Ex-CIA chief sees need for greater network resilience

NEW YORK (10/29/2003) - The war on terrorism will be a "war to the death" likely last several decades, requiring the government and the private sector to focus immediately on making critical infrastructures and systems more resilient rather than immune to deliberate attacks, a former CIA director said Wednesday.

Speaking in New York to several hundred government and private-sector security experts at the Maritime Security Expo, James Woolsey said Americans should be prepared for the war on terrorism to last at least as long as the Cold War and for continued terrorist attacks on the soft spots in the nation's critical physical and cybernetworks. Woolsey, now a vice president of the Global Strategic Security practice at Booz-Allen & Hamilton Inc. in McLean, Va., served as director of the CIA from 1991 to 1993.

"You shouldn't rely too much on intelligence to solve this problem," said Woolsey. "We're not going to get real-time intelligence on specific attacks in most cases. That's why it's so important to build resilient protections into the infrastructure so that when an attack comes, we can abort it part of the way through, or if it succeeds, it doesn't have cascading effects on other infrastructures."

Some of the most important work to prevent cascading failures involves enhancing the security of supervisory control and data acquisition systems, the real-time control computers that are used to manage the electric power grid, Woolsey said.

The former CIA chief also wants to see the government more aggressively push the development of cybersecurity technologies "that work," as opposed to firewalls, which, he said, do not work. "Internet protocol address hopping, for example, which is the IT equivalent of radio frequency hopping that is used in military radios, is an example of what I find very exciting."

Industry must also do its part by devising "incentives" to get the companies that own and operate more than 85 percent of the nation's critical infrastructure to make the necessary investments in new and innovative security tools, he said.

"There are a number of things that can be done," he said in an interview with Computerworld. "One way to work is through the insurance industry, giving the insurance industry incentives to write coverage plans that offer companies lower premiums if they make certain investments in security. It's sort of like seat belts for automobiles."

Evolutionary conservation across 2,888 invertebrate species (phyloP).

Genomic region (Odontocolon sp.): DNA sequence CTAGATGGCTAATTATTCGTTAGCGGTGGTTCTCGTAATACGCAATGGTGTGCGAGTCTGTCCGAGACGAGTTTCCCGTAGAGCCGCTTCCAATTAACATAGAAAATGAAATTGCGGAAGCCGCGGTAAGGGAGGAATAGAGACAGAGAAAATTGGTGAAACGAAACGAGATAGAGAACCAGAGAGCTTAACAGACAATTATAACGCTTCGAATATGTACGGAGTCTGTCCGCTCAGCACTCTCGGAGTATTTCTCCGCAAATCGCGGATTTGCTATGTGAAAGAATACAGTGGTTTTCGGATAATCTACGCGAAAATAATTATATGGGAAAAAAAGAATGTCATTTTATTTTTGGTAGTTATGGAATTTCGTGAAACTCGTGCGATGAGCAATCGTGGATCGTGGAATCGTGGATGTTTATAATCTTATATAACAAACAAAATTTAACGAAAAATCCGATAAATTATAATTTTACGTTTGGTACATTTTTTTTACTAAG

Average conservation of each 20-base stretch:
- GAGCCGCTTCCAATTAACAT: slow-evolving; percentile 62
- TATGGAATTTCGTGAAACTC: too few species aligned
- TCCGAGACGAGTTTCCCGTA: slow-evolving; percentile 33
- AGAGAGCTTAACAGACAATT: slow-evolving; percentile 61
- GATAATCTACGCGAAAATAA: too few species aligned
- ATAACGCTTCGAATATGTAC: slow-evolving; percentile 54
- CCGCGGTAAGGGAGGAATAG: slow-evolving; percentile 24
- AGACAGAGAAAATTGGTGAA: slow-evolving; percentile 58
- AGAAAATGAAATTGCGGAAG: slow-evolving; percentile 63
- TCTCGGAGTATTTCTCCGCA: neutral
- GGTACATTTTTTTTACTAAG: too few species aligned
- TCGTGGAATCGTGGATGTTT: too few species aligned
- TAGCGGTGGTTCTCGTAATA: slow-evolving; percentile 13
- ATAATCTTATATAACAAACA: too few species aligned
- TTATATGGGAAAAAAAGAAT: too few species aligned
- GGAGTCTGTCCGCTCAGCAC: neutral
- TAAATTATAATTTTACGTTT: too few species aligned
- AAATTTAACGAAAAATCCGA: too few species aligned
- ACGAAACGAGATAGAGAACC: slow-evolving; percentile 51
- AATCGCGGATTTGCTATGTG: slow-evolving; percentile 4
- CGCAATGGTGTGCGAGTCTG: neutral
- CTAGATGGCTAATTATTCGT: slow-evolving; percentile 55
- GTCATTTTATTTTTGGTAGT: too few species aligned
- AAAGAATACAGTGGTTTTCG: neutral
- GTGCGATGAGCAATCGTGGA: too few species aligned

He cautioned that such changes will take a long time.

During the World War II era, the government was able to federalize portions of the economy and shift private-sector production to war production. But that level of government intervention is "unimaginable" in the current economy, Woolsey said, although the government will have a hand in setting the standards by which companies are measured.

In the area of port and container security, the main focus of this two-day conference, the U.S. government has been pushing a "smart-container" initiative. Even so, it's unlikely to set specific mandates or timelines to force the shipping industry to adopt any particular technology to meet the requirements of the initiative, said Richard Biter, deputy director of the office that sets policy for the integration of all air, land and sea transportation networks at the Department of Transportation (DOT).

The smart-container initiative involves retrofitting all of the 6 million shipping containers that enter the country every year with state-of-the-art IT sensors and tracking systems.

"We don't have an answer yet," said Biter, referring to the time it will take to update the containers. Whatever the timeline, Biter said the industrywide retrofit will likely be "incremental"--and not be dictated by the government.

Although the DOT is working with the Department of Homeland Security to test new technologies such as radio frequency ID (RFID) tags and ultra-wideband communications systems for container tracking, Biter acknowledged that more than two years after the Sept. 11, 2001, terrorist attacks "we have not come up with the requirements for the capabilities that a smart container should have."

In fact, officials are still debating whether a smart container should provide a complete electronic manifest on the container or whether that data should be maintained in back-end systems operated by the shipping companies, said Biter.

"The smart container has yet to be defined," he said.

He did note that the government is studying the decision by Wal-Mart Stores Inc. to require RFID tags down to the package level in its supply chain, a process Biter called "nesting." In this way, "the package talks to the pallet, the pallet talks to the container and the container talks to the truck or the ship."

According to Woolsey, such a process is critical, given that harmless nuclear material has already been successfully shipped into the U.S. on at least two occasions during security tests.

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